Cartel kingpins seek clemency
Toros Cartel promises to share drug personalization secrets
In October this year, Interpol scored a massive win in the war on drugs, securing a conviction against the Toros Cartel for drug smuggling, despite the fact that they no longer actually smuggle drugs. As the sentencing hearing winds down, it seems the Cartel has seen the writing on the wall and is on the hunt for clemency.
In a surprise move, the Cartel’s legal team, headed by noted defense attorney, Lincoln Collins of Collins, Beaufort, and Associates in Chicago, put forward a motion in mitigation of sentencing. The motion stated the “willingness of the defendants” to share “proprietary trade secrets about the formulation and production of personalized medicinal narcotics with relevant pharmaceutical companies.” The motion was submitted to the presiding judge, Judge Rupert J. Graves, during the closing of the defense’s presentation at the sentencing hearing yesterday.
Prior to the convictions earlier this year, the Toros Cartel had been making big waves in the party drug scene for several years with their highly customized and personalized variations of several designer drugs. Customers could customize their orders by providing DNA or blood samples (often via reputable channels, such as pathology and ancestry labs). The Cartel’s chemists then tweaked the drug’s formula accordingly and the personalized party drugs were then 3D-printed at one of thousands of satellite ‘print shops’ close to the purchaser. This approach ensured the drugs never crossed international or State borders in the hands of the Cartel’s people, which is – in part – how they evaded prosecution for so long.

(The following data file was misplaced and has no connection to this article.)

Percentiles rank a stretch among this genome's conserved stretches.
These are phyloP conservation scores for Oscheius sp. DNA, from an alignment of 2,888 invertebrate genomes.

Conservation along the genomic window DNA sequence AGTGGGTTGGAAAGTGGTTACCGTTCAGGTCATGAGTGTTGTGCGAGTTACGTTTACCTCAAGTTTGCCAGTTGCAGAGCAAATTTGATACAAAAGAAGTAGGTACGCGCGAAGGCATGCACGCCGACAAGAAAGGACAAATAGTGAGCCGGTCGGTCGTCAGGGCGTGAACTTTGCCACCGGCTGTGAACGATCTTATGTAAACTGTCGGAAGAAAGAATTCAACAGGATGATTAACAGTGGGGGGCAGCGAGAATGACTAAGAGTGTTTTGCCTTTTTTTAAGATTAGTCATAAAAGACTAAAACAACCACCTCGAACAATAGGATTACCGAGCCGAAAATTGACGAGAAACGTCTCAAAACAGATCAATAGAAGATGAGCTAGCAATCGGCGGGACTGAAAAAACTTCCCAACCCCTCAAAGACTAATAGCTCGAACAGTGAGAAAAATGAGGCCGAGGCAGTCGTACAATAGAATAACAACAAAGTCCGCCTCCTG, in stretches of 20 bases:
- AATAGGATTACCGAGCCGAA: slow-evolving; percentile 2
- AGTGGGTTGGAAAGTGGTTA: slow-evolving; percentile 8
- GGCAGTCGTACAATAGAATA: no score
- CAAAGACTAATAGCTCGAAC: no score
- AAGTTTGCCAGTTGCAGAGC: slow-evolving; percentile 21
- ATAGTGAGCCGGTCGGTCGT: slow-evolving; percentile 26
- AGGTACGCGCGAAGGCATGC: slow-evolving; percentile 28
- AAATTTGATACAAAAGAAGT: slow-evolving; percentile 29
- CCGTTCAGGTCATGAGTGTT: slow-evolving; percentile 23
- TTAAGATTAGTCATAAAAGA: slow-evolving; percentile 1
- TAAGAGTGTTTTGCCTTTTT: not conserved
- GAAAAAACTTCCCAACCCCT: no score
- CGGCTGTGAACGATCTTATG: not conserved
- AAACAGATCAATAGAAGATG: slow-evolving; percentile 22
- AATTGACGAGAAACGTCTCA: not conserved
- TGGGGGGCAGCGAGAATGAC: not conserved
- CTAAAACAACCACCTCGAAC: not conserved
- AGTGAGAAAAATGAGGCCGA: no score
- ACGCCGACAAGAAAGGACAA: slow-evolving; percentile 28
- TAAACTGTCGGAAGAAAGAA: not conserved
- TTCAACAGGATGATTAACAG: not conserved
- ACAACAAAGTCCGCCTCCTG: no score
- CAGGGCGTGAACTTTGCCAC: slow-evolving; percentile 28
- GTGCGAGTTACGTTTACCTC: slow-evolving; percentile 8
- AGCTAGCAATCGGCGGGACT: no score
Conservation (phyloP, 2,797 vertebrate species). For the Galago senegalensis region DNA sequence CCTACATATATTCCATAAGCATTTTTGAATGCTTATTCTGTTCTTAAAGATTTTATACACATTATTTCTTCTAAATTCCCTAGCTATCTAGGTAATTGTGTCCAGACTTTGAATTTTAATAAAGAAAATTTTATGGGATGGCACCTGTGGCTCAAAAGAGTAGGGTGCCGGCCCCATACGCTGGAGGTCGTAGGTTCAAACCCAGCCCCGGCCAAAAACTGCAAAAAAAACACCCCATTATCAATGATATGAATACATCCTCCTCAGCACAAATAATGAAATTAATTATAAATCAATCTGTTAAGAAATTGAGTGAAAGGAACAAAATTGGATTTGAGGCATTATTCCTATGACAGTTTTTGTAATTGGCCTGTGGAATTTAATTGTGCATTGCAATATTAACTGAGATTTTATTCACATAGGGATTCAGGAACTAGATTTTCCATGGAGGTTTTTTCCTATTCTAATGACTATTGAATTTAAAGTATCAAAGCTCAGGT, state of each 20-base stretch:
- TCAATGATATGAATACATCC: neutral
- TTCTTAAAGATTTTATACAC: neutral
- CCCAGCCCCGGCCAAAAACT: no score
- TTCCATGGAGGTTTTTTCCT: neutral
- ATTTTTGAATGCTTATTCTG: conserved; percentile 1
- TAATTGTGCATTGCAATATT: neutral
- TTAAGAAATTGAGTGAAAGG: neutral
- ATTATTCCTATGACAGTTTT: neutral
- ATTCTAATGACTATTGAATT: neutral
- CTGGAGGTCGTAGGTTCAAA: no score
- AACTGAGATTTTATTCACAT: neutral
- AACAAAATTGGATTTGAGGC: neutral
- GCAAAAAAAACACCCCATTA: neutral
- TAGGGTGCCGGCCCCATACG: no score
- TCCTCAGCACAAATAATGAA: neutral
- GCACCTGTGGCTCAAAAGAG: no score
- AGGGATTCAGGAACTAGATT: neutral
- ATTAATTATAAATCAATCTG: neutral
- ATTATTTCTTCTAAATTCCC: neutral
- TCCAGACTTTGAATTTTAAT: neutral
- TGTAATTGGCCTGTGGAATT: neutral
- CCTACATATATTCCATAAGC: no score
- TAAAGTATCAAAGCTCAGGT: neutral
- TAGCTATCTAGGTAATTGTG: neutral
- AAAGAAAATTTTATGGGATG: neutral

Judge Graves has called for a three-week recess, coinciding with the holiday season, during which time he will “deliberate on the defendants’ motion and consult with experts from pharma to determine the value of the offer.”
We expect to hear the judge’s decision when sentencing resumes on 2 January but based on the success of the Cartel’s custom narcotics, it’s likely this seemingly altruistic move will indeed have an impact on the sentences Judge Graves hands down. Although, whether the impact is positive or negative will depend on whether you are sitting on one side of the courtroom, or the other.
Warning: Hazardous thinking at work
Despite appearances to the contrary, Futureworld cannot and does not predict the future. Our Mindbullets scenarios are fictitious and designed purely to explore possible futures, challenge and stimulate strategic thinking. Use these at your own risk. Any reference to actual people, entities or events is entirely allegorical. Copyright Futureworld International Limited. Reproduction or distribution permitted only with recognition of Copyright and the inclusion of this disclaimer.